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Video instructions and help with filling out and completing Vha workplace bullying

Instructions and Help about Vha workplace bullying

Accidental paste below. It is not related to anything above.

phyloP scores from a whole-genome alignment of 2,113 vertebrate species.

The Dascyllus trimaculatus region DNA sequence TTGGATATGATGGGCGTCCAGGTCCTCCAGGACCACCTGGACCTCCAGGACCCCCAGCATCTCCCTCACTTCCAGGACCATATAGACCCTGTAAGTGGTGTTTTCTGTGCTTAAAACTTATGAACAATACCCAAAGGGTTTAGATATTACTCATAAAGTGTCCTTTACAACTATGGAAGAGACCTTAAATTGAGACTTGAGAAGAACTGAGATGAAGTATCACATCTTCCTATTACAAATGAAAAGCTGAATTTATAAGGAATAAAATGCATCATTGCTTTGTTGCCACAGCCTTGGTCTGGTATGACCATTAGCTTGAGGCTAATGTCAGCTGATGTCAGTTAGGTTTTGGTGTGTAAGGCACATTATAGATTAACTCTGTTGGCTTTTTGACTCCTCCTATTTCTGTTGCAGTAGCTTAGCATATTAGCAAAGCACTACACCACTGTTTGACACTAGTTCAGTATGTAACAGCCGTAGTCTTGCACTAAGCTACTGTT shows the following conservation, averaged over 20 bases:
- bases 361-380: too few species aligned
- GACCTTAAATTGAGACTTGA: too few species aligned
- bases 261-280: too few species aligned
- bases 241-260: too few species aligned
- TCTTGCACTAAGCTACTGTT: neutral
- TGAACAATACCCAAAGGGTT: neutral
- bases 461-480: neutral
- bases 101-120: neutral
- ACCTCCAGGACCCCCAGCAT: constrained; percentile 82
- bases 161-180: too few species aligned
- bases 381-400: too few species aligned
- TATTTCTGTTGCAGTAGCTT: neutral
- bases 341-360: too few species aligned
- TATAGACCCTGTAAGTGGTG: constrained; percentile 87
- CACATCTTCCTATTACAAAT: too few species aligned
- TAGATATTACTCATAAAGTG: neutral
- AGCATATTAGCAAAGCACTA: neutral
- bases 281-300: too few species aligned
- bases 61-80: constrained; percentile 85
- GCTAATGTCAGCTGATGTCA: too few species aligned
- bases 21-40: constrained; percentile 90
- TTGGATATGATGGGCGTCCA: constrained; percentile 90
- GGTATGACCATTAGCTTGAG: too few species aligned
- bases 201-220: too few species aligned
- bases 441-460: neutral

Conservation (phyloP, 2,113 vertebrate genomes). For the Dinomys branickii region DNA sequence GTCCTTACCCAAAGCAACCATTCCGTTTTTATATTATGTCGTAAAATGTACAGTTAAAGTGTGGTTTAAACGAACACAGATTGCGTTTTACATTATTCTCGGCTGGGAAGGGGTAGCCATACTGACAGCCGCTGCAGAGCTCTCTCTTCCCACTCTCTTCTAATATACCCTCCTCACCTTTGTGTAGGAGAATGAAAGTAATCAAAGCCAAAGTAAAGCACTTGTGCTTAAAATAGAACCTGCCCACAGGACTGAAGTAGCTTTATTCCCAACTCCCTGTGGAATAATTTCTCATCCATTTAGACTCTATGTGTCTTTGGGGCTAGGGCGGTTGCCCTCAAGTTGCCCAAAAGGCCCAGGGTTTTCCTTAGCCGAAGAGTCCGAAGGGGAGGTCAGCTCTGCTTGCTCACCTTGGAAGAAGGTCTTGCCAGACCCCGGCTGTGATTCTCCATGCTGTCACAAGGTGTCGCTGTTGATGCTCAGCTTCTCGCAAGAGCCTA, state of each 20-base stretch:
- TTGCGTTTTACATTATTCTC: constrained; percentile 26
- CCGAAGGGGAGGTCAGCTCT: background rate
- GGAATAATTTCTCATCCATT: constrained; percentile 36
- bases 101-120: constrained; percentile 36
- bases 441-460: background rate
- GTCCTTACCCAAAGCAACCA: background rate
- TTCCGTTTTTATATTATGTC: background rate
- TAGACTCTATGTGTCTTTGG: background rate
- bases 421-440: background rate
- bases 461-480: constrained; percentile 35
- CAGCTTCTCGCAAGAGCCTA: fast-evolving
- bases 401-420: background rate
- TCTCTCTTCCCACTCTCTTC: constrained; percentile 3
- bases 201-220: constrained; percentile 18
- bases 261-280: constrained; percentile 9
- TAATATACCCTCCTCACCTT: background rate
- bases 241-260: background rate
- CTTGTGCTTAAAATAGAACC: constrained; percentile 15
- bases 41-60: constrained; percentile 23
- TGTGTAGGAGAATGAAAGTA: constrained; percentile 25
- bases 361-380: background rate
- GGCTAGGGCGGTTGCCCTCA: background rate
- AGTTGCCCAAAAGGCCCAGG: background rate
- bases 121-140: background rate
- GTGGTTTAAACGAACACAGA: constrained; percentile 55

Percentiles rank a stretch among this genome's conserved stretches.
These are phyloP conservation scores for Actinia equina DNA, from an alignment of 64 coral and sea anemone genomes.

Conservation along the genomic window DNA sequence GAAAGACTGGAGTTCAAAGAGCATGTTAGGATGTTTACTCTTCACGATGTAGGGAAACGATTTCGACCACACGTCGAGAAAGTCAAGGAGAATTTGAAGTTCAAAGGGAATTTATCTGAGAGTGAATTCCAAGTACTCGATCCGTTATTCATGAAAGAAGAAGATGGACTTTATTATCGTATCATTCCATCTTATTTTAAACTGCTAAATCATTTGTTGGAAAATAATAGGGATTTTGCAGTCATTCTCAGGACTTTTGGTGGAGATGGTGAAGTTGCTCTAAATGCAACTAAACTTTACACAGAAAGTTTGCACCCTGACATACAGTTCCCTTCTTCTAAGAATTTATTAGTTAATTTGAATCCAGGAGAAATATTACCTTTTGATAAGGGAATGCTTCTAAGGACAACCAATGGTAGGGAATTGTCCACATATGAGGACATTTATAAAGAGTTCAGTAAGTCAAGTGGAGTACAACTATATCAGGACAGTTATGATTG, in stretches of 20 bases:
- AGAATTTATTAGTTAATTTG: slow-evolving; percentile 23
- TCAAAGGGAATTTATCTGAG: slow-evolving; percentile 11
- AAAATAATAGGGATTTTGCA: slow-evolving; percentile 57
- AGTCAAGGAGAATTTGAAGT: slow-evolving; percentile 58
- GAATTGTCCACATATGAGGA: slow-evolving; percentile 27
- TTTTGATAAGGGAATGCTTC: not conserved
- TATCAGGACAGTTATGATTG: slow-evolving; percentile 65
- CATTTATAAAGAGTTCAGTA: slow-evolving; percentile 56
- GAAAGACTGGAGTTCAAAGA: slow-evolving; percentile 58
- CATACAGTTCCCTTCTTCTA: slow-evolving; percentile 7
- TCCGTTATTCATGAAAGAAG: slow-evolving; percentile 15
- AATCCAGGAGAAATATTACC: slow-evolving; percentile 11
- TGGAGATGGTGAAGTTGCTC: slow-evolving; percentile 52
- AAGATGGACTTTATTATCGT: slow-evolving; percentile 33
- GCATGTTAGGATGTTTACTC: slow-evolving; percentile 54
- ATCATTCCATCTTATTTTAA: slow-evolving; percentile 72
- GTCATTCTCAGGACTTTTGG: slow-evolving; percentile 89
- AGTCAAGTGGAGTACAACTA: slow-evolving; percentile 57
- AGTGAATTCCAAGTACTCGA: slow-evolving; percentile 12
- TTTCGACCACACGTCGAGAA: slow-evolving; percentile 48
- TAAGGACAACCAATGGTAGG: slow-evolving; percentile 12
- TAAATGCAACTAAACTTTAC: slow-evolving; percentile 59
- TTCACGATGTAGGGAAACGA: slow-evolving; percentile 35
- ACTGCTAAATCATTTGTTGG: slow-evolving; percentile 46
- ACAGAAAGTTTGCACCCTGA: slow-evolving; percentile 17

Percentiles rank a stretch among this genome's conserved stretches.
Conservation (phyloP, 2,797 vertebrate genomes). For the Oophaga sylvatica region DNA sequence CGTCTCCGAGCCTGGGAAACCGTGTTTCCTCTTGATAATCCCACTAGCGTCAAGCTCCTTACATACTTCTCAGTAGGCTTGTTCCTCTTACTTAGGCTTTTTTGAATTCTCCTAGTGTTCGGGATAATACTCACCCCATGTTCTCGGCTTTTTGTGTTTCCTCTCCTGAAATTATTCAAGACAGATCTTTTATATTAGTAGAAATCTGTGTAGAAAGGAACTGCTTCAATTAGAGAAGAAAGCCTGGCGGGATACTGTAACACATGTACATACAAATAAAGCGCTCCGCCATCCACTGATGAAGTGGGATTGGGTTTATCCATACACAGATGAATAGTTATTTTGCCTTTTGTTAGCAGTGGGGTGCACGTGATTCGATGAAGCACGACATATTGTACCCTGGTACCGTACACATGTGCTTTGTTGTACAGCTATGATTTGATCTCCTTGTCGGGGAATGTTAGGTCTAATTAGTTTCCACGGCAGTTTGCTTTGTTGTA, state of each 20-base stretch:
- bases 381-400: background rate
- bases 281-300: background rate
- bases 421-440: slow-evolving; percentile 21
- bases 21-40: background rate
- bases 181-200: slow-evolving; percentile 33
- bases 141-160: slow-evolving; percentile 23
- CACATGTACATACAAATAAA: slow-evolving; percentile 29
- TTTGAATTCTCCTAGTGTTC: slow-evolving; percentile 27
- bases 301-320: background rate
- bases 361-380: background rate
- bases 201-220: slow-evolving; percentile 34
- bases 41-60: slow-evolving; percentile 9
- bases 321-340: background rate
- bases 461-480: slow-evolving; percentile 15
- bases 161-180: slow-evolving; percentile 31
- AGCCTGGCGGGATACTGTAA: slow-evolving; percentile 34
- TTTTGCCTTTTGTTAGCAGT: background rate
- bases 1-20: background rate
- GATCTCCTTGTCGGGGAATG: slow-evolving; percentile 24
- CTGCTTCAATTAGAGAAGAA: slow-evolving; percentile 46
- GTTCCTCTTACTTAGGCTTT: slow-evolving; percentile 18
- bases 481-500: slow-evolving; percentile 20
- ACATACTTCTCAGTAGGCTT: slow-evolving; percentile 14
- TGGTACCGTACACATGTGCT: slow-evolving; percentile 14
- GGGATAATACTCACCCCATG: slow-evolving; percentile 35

One of my Elisha members asked a very interesting question and because this question is very very common at work at the work environment I thought you can benefit from it as well so here's the message then is I'm in trouble I joined xxx two months ago and I'm miserable the cause of my misery is my manager he's bullying me in every sense apparently he wanted his friend to be hired for my role and he's not taking it well that I was hired instead of his friend at first I thought it would be temporary but now even after two months he's making my life miserable he's manipulative he never gives me credit for my own project he doesn't support me at work and hides key information then and worse he even spreads rumors about me he's double faced he can be seen as very charming from outside but he is a total dictator to me he plays so many tricks to make me look responsible for failures one day I couldn't control my nerves and started crying in the office then I realized that he was laughing at me for crying he was even calling others to witness my misery I'm thinking about quitting but I don't want to be unemployed again I have financial responsibilities this is not what I expected from such a prestigious organization I even approached a chart and a chart didn't seem to care much at all do you think I should still file a complaint with HR what can I do a great question I've seen this situation hundreds of times I mean in my consulting career I was never in that situation at pwc pricewaterhousecoopers but I've seen it happening in my client organizations many many times so I do have a very practical advice for you but just be patient so I can walk you through my thinking process I need to walk you through my logic but first let's start with what doesn't work okay going to HR doesn't work it doesn't work and it doesn't work for a few reasons you see a chars only obligation is there a bouquet is to their employer right to the company HR is no judge there is no such HR code like that of doctors or even lawyers that binds them to be fair their employees themselves in fact they have very very limited power right so the best they can do is take your written complaint and pass it on to the person who's actually bullying you right so the that's basically the worst situation that can happen to you because in your case your manager is the one who's bullying you so it's not going to work out very good for you right okay so I hope this was clear going to HR will very very unlikely work very unlikely another advice that won't work is confrontation right now the popular advice is that you should.